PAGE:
The Indian Artist: Staying True To My Roots

Happy Sunday everybody! I hope that you are all doing well! Today will be one of my last few posts for this year. I thought that I would share a deeper side of me in this one. I hope that you all enjoy it!

One thing that I have learned by growing up in a strict traditional household practicing a different culture is that people who are not like you want to hold you back, make you more like them. Both of my parents were born and raised in India, coming to the United States for their education and building a great life for my brother and me. I grew up practicing Hinduism, taking part in incredible traditional Indian festivals, and when compared to my friends, I was generally sheltered and not allowed to partake in as much. Initially, it used to bother me when I felt that I was being held back by my culture and religion, feeling as if I was not allowed to do everything I wanted, not allowed to be like the other kids around me. This caused me to resent my culture and religion and run away from it for many years…

However, what I have come to understand as I have grown and matured is that my culture and the core values that my parents have imparted me with are what have made me who I truly am. Growing up in a primarily Caucasian society, I would be constantly berated and belittled for being different. I became used to hearing,

“What are you eating?”

“What are you wearing?”

“Why aren’t you allowed to do this?”

Now, I understand that I was not held back by my family nor my culture, or religion. Rather, I was held back by the belief that I had to be like everybody else around me. I was held back by the belief that being different was wrong. I was held back thinking that my culture, something that I am now so proud of, was holding me back from doing the same things my friends were doing. I have come to learn time and time again how important it is to pull against anybody or anything that holds you back, even when that person is yourself. My own thoughts, perpetuated by the actions and words of others around me, held me back from embracing a beautiful culture that has made me who I am today. I have learned how important it is to stay true to yourself and your roots.

In this piece, done in colored pencil and gold leafing, I demonstrate being held back literally. I show a depiction of myself reaching out to the viewer, dressed in a traditional sari, attempting to pull against the two hands on either side of me trying to hold me back. By wearing the sari I am embracing my culture, adding a layer of traditional Indian heritage with the gold leafing and garb. The hands represent the various forces that are holding me back from embracing myself. This piece was so cathartic to create both in its message as well as through the technique of foreshortening.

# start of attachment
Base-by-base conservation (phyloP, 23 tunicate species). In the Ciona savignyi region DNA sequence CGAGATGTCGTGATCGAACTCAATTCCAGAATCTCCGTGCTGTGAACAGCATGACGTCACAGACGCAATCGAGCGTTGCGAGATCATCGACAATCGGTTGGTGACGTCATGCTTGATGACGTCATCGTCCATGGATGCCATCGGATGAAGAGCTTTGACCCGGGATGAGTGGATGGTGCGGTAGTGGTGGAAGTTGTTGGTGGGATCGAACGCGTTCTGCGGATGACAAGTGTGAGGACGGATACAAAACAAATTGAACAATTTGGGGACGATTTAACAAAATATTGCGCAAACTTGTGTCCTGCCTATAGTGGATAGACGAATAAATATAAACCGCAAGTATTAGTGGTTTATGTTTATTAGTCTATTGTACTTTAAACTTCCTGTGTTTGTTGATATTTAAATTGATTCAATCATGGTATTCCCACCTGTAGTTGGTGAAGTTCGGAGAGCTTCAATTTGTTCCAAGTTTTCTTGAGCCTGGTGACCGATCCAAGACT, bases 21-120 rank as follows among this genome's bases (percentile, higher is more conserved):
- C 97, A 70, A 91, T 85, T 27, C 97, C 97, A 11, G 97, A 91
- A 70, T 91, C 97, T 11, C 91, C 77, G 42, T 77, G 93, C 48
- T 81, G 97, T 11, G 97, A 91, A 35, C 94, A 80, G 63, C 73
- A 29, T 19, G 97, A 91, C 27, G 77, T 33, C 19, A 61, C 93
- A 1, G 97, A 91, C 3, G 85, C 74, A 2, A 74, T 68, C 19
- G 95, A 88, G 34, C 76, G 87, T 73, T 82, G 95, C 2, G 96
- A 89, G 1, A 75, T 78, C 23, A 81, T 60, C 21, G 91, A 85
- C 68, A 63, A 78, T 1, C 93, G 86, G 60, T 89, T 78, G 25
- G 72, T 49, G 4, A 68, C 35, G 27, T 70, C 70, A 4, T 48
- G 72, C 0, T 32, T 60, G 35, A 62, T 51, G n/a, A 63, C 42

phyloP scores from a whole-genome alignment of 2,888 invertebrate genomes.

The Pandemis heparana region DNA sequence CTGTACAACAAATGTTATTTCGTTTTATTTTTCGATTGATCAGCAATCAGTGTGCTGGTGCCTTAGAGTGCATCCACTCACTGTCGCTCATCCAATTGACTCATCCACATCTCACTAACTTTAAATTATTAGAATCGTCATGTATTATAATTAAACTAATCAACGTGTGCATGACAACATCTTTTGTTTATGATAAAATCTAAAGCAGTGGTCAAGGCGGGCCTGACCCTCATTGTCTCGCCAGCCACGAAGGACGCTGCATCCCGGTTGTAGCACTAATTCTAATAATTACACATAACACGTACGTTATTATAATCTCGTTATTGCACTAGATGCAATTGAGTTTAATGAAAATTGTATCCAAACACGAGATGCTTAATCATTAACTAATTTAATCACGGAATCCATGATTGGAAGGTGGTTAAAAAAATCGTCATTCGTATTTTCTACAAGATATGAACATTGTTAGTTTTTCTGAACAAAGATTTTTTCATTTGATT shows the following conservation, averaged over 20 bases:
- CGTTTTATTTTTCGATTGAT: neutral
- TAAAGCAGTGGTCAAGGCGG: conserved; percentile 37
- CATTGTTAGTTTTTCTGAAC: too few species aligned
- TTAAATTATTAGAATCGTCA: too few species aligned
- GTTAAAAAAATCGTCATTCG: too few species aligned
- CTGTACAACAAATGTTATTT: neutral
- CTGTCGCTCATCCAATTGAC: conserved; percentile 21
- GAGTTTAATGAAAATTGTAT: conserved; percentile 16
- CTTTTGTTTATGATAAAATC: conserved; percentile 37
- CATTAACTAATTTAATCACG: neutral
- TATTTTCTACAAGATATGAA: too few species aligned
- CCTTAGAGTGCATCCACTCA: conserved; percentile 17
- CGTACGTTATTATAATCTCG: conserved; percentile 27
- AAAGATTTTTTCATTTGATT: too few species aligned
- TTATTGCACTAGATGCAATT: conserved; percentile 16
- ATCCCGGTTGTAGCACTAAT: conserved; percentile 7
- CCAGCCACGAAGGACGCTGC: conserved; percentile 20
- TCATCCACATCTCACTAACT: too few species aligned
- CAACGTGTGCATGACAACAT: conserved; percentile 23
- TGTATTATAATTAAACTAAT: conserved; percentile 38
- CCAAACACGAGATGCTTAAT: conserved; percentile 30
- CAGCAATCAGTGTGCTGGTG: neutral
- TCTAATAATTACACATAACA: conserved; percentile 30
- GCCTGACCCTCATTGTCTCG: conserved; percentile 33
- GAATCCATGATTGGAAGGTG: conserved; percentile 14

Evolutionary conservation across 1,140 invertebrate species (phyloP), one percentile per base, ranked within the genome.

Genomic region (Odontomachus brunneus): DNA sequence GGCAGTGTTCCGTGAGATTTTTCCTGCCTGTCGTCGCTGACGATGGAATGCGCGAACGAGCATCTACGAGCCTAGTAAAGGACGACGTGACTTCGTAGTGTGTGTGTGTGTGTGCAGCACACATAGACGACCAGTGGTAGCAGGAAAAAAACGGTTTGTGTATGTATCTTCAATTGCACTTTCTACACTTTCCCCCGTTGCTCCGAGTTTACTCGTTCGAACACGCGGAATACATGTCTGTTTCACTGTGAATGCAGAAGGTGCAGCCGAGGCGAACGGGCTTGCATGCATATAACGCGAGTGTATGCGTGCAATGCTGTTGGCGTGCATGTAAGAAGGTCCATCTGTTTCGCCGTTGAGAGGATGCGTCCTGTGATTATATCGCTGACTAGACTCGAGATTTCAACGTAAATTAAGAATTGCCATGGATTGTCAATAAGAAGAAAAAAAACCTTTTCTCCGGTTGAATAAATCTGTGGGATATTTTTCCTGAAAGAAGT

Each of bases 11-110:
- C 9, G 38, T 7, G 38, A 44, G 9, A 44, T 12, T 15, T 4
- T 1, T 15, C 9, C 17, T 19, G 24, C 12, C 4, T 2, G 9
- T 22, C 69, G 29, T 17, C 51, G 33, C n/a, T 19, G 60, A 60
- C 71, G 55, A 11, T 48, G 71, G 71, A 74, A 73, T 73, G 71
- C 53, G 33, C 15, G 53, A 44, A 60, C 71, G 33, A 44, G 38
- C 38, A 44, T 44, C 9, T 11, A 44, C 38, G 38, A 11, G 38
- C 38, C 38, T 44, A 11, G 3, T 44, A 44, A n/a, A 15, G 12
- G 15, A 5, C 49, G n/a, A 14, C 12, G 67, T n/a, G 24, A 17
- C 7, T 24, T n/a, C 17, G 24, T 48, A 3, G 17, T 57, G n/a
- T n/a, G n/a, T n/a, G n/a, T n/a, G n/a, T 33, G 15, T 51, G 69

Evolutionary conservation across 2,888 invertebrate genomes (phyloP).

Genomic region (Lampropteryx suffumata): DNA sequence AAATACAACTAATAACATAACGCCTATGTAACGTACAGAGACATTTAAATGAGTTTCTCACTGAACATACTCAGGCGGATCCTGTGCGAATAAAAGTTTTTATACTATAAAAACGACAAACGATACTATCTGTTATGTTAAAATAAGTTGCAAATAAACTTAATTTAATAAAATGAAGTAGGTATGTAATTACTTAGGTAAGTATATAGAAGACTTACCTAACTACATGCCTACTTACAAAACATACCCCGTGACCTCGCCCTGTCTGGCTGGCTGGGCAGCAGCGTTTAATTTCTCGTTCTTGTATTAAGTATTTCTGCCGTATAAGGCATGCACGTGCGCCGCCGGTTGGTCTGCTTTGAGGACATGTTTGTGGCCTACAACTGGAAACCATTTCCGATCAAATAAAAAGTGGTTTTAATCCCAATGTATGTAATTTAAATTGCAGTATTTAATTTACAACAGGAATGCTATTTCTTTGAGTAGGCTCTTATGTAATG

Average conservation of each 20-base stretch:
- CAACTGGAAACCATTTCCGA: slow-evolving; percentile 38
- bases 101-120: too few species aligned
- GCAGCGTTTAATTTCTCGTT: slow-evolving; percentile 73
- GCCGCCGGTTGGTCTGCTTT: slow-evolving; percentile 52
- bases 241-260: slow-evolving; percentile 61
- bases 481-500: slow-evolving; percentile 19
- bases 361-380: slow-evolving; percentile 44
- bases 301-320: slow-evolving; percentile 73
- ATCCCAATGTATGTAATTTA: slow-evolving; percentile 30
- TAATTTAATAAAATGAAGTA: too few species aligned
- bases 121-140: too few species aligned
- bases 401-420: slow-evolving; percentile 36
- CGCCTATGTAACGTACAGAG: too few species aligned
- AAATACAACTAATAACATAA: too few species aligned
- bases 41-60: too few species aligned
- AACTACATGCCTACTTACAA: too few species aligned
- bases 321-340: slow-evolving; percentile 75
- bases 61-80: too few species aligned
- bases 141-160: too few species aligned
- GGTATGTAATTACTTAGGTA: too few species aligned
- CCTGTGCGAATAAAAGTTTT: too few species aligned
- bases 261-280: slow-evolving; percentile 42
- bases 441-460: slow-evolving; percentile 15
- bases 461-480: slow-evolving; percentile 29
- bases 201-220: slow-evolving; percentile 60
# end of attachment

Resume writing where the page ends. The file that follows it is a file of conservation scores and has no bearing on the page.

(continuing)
I have been meaning to write this post for some time but was wary of sharing and did not completely know how to put my thoughts into words. I hope that everything I talked about made some type of sense and that you all enjoyed reading some of my realizations and epiphanies. Thank you all so much for taking the time out of your day to read my words. As always, if anything that I discussed in this post stood out or if any questions arise please feel free to comment and share your thoughts! Looking forward to next Sunday.


~ Riya


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The Right Block

There are times when I have to force myself

Not to taste the sound of abandoned thoughts. 

Distractions that distort creative wealth

Sometimes keep newness from changing to rot.

I remember when I was able to 

Keep the words changing and stable because

Bumps that come with the world were ones I knew.

I wish the poem was done when I was,

And not after my fingers squirmed to find

Delete, eraser, the ability

To seek solace while striking through my 

Careful meaning etched with a pen that sees.

I am counting all the lines I wrote in, 

Hoping I can find an answer within.

Deafheaven: A Guide to Blackgaze in 5 Essential Songs

I did not like Deafheaven the first time I heard them. Or the second or third, really. I first checked them out in my junior year of high school, and after my initial few listens, I just gave up on liking them, except for “Dream House”, which I would come back to semi-frequently over the next few years. It wasn’t that I didn’t like metal, or heavy music in general; I had enjoyed bands like Touché Amoré and Bring Me the Horizon since I was 14. For whatever reason, despite seeing how much critical acclaim they had received, their combination of black metal and shoegaze (hence the subgenre name “blackgaze”) just didn’t appeal to me. This year, however, that changed. I don’t know what happened or why it did, but sometime after becoming obsessed with an older single of theirs “From the Kettle Onto the Coil”, I revisited their breakout album Sunbather, and finally, something just clicked. Over the past several months, I have listened to pretty much all of their material, and I absolutely love or at least enjoy a great majority of it. They’ve become one of my favorite artists in recent years, primarily for the emotional release I get from listening to them. Their music is immense, pummeling, but simultaneously idyllic and incredibly well written. I highly recommend them to anyone looking for some music on the heavier side, but with some beauty in there, too. Here are 5 songs that I think serve as a solid introduction to the group, including some of my personal favorites as well as career highlights.

1. You Without End